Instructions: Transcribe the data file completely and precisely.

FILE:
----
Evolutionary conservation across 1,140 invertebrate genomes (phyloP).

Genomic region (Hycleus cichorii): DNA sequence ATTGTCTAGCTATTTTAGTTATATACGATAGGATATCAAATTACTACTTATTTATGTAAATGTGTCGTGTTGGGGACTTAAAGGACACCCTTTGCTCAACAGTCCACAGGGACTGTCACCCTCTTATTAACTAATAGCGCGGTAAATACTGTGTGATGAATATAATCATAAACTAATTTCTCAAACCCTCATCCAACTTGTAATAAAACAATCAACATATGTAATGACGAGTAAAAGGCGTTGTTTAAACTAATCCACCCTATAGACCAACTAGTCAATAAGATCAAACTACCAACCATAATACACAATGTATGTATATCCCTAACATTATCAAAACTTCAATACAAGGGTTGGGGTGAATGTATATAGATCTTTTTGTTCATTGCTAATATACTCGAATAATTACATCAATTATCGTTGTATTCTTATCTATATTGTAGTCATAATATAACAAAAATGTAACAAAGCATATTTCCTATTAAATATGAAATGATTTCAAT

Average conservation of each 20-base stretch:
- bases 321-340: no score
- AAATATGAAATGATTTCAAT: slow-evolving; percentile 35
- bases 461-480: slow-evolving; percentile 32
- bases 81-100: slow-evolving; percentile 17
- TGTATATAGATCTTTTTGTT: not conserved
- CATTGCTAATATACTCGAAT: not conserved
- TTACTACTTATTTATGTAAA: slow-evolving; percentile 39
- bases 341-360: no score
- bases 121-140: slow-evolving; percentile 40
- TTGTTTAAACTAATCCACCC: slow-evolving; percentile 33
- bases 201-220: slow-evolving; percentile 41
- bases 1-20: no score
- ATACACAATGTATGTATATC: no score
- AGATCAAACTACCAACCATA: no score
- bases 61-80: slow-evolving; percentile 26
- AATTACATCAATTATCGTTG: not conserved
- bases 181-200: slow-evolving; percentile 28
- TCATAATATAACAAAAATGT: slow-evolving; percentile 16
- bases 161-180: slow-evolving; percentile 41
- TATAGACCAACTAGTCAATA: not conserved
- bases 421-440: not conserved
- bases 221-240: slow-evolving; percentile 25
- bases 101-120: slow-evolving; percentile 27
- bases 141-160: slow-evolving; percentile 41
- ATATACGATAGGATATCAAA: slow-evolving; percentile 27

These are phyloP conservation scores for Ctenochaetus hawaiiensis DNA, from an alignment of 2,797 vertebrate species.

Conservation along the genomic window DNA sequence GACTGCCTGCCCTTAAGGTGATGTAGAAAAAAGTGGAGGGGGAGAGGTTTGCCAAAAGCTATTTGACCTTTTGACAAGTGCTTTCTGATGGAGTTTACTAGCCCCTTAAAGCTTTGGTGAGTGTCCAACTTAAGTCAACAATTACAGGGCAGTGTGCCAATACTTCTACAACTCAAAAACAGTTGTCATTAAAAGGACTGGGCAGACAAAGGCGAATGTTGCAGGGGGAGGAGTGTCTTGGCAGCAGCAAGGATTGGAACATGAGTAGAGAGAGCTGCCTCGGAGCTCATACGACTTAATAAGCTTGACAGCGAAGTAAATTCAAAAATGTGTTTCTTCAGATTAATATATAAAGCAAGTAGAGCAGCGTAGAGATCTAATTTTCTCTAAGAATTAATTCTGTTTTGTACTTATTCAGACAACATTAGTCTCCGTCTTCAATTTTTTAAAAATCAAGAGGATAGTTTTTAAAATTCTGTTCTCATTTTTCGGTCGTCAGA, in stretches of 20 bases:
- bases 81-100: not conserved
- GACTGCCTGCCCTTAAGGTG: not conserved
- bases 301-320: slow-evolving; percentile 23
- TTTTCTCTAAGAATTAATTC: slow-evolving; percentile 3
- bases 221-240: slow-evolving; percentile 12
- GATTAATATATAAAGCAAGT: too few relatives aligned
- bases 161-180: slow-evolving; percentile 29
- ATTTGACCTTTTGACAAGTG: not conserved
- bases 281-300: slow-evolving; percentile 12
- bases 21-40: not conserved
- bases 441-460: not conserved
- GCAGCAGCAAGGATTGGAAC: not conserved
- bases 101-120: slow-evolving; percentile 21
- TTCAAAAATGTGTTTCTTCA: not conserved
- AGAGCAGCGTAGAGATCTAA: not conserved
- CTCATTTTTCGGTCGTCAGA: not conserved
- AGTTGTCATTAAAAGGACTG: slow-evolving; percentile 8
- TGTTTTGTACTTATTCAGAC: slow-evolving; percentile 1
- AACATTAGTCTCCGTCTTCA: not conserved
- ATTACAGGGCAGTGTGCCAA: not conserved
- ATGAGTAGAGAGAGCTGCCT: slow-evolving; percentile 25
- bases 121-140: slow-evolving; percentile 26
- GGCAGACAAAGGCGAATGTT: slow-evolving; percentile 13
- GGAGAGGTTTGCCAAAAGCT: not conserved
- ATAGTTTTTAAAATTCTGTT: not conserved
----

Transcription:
Evolutionary conservation across 1,140 invertebrate genomes (phyloP).

Genomic region (Hycleus cichorii): DNA sequence ATTGTCTAGCTATTTTAGTTATATACGATAGGATATCAAATTACTACTTATTTATGTAAATGTGTCGTGTTGGGGACTTAAAGGACACCCTTTGCTCAACAGTCCACAGGGACTGTCACCCTCTTATTAACTAATAGCGCGGTAAATACTGTGTGATGAATATAATCATAAACTAATTTCTCAAACCCTCATCCAACTTGTAATAAAACAATCAACATATGTAATGACGAGTAAAAGGCGTTGTTTAAACTAATCCACCCTATAGACCAACTAGTCAATAAGATCAAACTACCAACCATAATACACAATGTATGTATATCCCTAACATTATCAAAACTTCAATACAAGGGTTGGGGTGAATGTATATAGATCTTTTTGTTCATTGCTAATATACTCGAATAATTACATCAATTATCGTTGTATTCTTATCTATATTGTAGTCATAATATAACAAAAATGTAACAAAGCATATTTCCTATTAAATATGAAATGATTTCAAT

Average conservation of each 20-base stretch:
- bases 321-340: no score
- AAATATGAAATGATTTCAAT: slow-evolving; percentile 35
- bases 461-480: slow-evolving; percentile 32
- bases 81-100: slow-evolving; percentile 17
- TGTATATAGATCTTTTTGTT: not conserved
- CATTGCTAATATACTCGAAT: not conserved
- TTACTACTTATTTATGTAAA: slow-evolving; percentile 39
- bases 341-360: no score
- bases 121-140: slow-evolving; percentile 40
- TTGTTTAAACTAATCCACCC: slow-evolving; percentile 33
- bases 201-220: slow-evolving; percentile 41
- bases 1-20: no score
- ATACACAATGTATGTATATC: no score
- AGATCAAACTACCAACCATA: no score
- bases 61-80: slow-evolving; percentile 26
- AATTACATCAATTATCGTTG: not conserved
- bases 181-200: slow-evolving; percentile 28
- TCATAATATAACAAAAATGT: slow-evolving; percentile 16
- bases 161-180: slow-evolving; percentile 41
- TATAGACCAACTAGTCAATA: not conserved
- bases 421-440: not conserved
- bases 221-240: slow-evolving; percentile 25
- bases 101-120: slow-evolving; percentile 27
- bases 141-160: slow-evolving; percentile 41
- ATATACGATAGGATATCAAA: slow-evolving; percentile 27

These are phyloP conservation scores for Ctenochaetus hawaiiensis DNA, from an alignment of 2,797 vertebrate species.

Conservation along the genomic window DNA sequence GACTGCCTGCCCTTAAGGTGATGTAGAAAAAAGTGGAGGGGGAGAGGTTTGCCAAAAGCTATTTGACCTTTTGACAAGTGCTTTCTGATGGAGTTTACTAGCCCCTTAAAGCTTTGGTGAGTGTCCAACTTAAGTCAACAATTACAGGGCAGTGTGCCAATACTTCTACAACTCAAAAACAGTTGTCATTAAAAGGACTGGGCAGACAAAGGCGAATGTTGCAGGGGGAGGAGTGTCTTGGCAGCAGCAAGGATTGGAACATGAGTAGAGAGAGCTGCCTCGGAGCTCATACGACTTAATAAGCTTGACAGCGAAGTAAATTCAAAAATGTGTTTCTTCAGATTAATATATAAAGCAAGTAGAGCAGCGTAGAGATCTAATTTTCTCTAAGAATTAATTCTGTTTTGTACTTATTCAGACAACATTAGTCTCCGTCTTCAATTTTTTAAAAATCAAGAGGATAGTTTTTAAAATTCTGTTCTCATTTTTCGGTCGTCAGA, in stretches of 20 bases:
- bases 81-100: not conserved
- GACTGCCTGCCCTTAAGGTG: not conserved
- bases 301-320: slow-evolving; percentile 23
- TTTTCTCTAAGAATTAATTC: slow-evolving; percentile 3
- bases 221-240: slow-evolving; percentile 12
- GATTAATATATAAAGCAAGT: too few relatives aligned
- bases 161-180: slow-evolving; percentile 29
- ATTTGACCTTTTGACAAGTG: not conserved
- bases 281-300: slow-evolving; percentile 12
- bases 21-40: not conserved
- bases 441-460: not conserved
- GCAGCAGCAAGGATTGGAAC: not conserved
- bases 101-120: slow-evolving; percentile 21
- TTCAAAAATGTGTTTCTTCA: not conserved
- AGAGCAGCGTAGAGATCTAA: not conserved
- CTCATTTTTCGGTCGTCAGA: not conserved
- AGTTGTCATTAAAAGGACTG: slow-evolving; percentile 8
- TGTTTTGTACTTATTCAGAC: slow-evolving; percentile 1
- AACATTAGTCTCCGTCTTCA: not conserved
- ATTACAGGGCAGTGTGCCAA: not conserved
- ATGAGTAGAGAGAGCTGCCT: slow-evolving; percentile 25
- bases 121-140: slow-evolving; percentile 26
- GGCAGACAAAGGCGAATGTT: slow-evolving; percentile 13
- GGAGAGGTTTGCCAAAAGCT: not conserved
- ATAGTTTTTAAAATTCTGTT: not conserved